By Martin D’Souza | Opening Doorz Editorial | February 10, 2017
Rating: 2 / 5
The essence: What I really related to in the film was a quote towards the end which read thus: “Injustice anywhere is a threat to justice everywhere.”—Martin Luther King Jr.
Exactly my point: Kapoor did a grave injustice to himself as a story-teller, Brand Jolly LLB and also to Arshad Warsi. He replaced an actor with a brand and ripped off the soul of the film.
A sequel is always looked forward to with anticipation especially when the first instalment has not only won rave reviews and word-of-mouth publicity, but also a National Award. So Jolly LLB 2 by director Subhash Kapoor becomes all the more, a looked-forward to film. But in between he has had Guddu Rangeela, a not so successful film, and it’s always a difficult proposition to prove yourself, all over again.
Jolly LLB 2, according to me, failed in its conception stage; by knocking off Arshad Warsi and replacing him with Akshay Kumar. Agreed, Akshay is a brand, but a movie is made with soul, and Kapoor should know that better than anyone else. He made Say Salaam India in 2007, a movie with soul!
When Jagdish Tyagi’s (Jolly) character has been established in Jolly LLB, and his character had gained a status towards the end of the film, one can only build from there. Kapoor now has the unenviable task of building a new Jolly on the screen in this outing by introducing Akshay Kumar in a not-so impressive scene where he enables a classroom full of students, with the examiner present, answer an English paper.
Character re-established, Kapoor now has to push forward a case that would match the brilliance of the hit-and-run case. There is a case here, a ‘Police Encounter’, but there is plenty of melodrama infused to get the plot rolling and even a tame sequence where Jolly runs on seeing two hoodlums. Brand Akshay is known to beat the bullies into jelly. Here, the brand takes a beating and so does the plot.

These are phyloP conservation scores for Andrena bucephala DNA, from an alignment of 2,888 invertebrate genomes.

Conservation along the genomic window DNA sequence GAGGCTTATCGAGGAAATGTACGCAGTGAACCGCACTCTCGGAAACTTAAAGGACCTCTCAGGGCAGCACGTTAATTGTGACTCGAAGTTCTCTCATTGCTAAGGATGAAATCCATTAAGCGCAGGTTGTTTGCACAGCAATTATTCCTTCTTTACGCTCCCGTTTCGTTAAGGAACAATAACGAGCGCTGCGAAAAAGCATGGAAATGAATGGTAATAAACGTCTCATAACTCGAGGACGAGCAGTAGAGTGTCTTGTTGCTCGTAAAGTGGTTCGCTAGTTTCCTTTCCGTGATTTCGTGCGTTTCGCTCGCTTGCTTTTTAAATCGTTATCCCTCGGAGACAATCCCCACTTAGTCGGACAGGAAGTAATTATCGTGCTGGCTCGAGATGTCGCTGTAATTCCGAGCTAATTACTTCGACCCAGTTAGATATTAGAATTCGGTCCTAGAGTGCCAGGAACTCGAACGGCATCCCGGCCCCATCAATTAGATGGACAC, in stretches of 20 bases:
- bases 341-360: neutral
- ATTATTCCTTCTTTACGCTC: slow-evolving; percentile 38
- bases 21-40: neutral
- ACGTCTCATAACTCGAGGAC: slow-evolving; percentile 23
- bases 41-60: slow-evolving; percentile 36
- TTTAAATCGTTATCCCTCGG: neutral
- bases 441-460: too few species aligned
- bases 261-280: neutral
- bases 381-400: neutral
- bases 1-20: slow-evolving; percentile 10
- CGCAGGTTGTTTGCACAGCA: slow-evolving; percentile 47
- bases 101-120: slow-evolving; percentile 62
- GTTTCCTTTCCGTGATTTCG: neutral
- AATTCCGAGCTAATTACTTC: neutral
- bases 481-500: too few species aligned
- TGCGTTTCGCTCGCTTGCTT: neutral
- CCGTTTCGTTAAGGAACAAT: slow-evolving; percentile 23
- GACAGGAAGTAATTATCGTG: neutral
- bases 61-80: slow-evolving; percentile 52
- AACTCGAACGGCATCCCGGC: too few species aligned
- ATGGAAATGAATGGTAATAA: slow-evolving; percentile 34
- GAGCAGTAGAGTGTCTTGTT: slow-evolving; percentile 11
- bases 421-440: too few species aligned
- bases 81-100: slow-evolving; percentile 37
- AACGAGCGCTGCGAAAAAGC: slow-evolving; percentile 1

The widow who was seeking help from Jolly is unwittingly cheated by him. Full of remorse, Jolly decides to fight her case. Sachin Mathur (Anu Kapoor) defends the police team that is being taken on by Jolly. Sunderlal Tripathi (Saurabh Shuklha) returns as the judge with his characteristics intact, taking on the bully lawyer, Mathur, while at the same time working his way around Jolly and his inexperience.
The melodrama reaches fever pitch in the courtroom when there is a dharna, a Kashmir Police team coming into court to arrest Jolly and a witness he has accompanied from Kashmir, and Mathur’s father who is wheeled into the courtroom at 1 am. But the actual drama is when the old man in the wheel chair grabs Mathur’s hands requesting him not to go any further in defending the case! Jolly never won: Mathur’s father won it for him. God knows what Mathur would have done to win the case.
In the hit-and-run case, Jolly built his attack to a nicety before landing the killer punch on Rajpal. That brilliance was missing here.
Other elements that goes against the film is Manav Kaul. A fine actor, here he is made to look as sinister as he did in Wazir. Playing Iqbal Qasim, he is arrested in place of a terrorist Iqbal Siddiqui. While the terrorist is set free, he is gunned down in a police encounter to facilitate a police promotion. A little attention to the detailing of his make-up would have made him look like an aam aadmi which was what was needed.
There is also this intense scene where Jolly meets up with the Police Commissioner in his own home seeking his help to nail the corrupt cop while at the same time threatening to expose his ‘encounters’. The scene is built to a fever-pitch and the next instant, Saurab Shukla is shown dancing at his daughter’s wedding. Bad insertion of a song/dance sequence pandering to the commercial pitch!
There is also an unnecessary reference to Mahesh Bhatt where Tripathy says, “Alia Bhatt is the best contribution of Mahesh Bhatt to Bollywood, after Saraansh.” Whatever!
Sayani Gupta playing Hina has the best scenes in the film and the girl delivers in style. Looking completely different from Fan and Margarita With A Straw, Sayani leaves an indelible mark on the film in her short role. Same actor, a new performance! Huma Qureshi, surprisingly, struggles to emote. Maybe she was not convinced of Pushpa, the character she was playing. Ditto the boy who plays her son.
But what I really related to in the film was a quote towards the end which read thus:
“Injustice anywhere is a threat to justice everywhere.” —Martin Luther King Jr.
Exactly my point: Kapoor did a grave injustice to himself as a story-teller, Brand Jolly LLB and also to Arshad Warsi.
He replaced an actor with a brand and ripped off the soul of the film!
Producer: Fox Star Studios
Director: Subhash Kapoor
Star Cast: Akshay Kumar, Saurabh Shukla, Annu Kapoor, Sayani Gupta